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Earth Day is probably the last thing on your mind when you think about disposable diapers and paper products.

But that's not how Procter & Gamble (NYSE: PG) and Kimberly-Clark (NYSE: KMB) want you to view their products.

Would you believe that disposable diapers are actually as green as their cloth counterparts? That's what a British study found when throwing the impacts of laundering cloth diapers into the mix. Many cloth-diapering advocates dismiss these claims as faulty, but P&G and K-C tout this as proof that their products are not as harmful to the environment as once thought.

P&G's 2012 goal is to deliver $20 billion of sales from products with "reduced environmental impact" while improving production processes to reduce waste. P&G says that it has already cut diaper weight by 40%, slashing diaper packaging by 70%.

Similarly, Kimberly-Clark touts the environmental friendliness of Huggies on its product websites. K-C seeks to improve its "green" standing by using recycled fiber in its Kleenex tissues products and cutting product packaging, according to its 2007 Sustainability Report.

"Green" disposable paper products (I know, it sounds like an oxymoron) aren't limited to diapers and paper towels. Even your coffee cups are becoming environmentally friendly, as International Paper (NYSE: IP) has developed biodegradable paper cups in conjunction with Green Mountain Coffee Roasters (Nasdaq: GMCR).

Most interesting, though, is that P&G states that only 5% to 10% of consumers are willing to buy a product solely because it's good for the environment, suggesting that P&G and K-C are making environmental initiatives a priority for altruistic reasons instead of real growth prospects.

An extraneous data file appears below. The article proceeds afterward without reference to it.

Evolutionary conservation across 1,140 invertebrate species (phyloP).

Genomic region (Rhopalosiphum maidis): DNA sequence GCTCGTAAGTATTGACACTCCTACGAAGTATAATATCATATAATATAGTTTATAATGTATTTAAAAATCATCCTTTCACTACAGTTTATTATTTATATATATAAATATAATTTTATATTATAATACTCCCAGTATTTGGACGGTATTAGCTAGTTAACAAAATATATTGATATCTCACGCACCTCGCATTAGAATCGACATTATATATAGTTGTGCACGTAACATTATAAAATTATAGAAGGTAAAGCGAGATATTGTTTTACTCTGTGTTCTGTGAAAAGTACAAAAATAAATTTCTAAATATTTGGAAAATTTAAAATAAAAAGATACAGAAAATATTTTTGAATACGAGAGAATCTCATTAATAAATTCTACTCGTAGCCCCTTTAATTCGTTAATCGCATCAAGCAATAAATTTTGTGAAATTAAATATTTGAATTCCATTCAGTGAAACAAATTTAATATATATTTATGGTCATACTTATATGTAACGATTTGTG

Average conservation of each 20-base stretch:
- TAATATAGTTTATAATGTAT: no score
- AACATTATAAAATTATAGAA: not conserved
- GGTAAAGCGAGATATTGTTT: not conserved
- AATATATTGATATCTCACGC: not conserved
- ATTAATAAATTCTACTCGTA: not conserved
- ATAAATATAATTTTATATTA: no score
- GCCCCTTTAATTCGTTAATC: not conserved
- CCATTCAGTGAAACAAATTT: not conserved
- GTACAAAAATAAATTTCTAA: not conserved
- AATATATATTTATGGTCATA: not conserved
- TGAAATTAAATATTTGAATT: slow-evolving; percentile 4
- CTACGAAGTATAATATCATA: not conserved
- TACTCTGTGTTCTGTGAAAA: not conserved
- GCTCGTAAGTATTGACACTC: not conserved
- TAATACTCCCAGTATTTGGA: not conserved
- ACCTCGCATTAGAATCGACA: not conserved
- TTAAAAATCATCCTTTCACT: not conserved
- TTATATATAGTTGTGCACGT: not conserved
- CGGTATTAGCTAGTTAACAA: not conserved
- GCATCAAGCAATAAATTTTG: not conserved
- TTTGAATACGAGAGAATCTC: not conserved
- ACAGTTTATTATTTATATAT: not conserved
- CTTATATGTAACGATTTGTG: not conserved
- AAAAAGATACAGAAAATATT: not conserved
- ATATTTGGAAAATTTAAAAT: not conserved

But I'm not so sure this is all that true. TIME magazine recently reported that parents are moving toward cloth diapers, with cloth-diaper industry growth of 25% to 50% being driven by parents who are looking for an option they see as more environmentally friendly, not to mention cheaper. Green products really are everywhere: There are 43 million Google search results for "environmental product growth," and the first search result is actually for Bank of America (NYSE: BAC), touting paperless statements and environmental products and services.

The environmentalists and consumer products companies can argue about the true effects of disposable diapers, but it sure looks like green investing, not to mention that the trend toward improving products typically viewed as environmentally unfriendly, is here to stay.

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Fool contributor Colleen Paulson is an ex-Proctoid and still owns Procter & Gamble stock. The Fool's disclosure policy isn't disposable.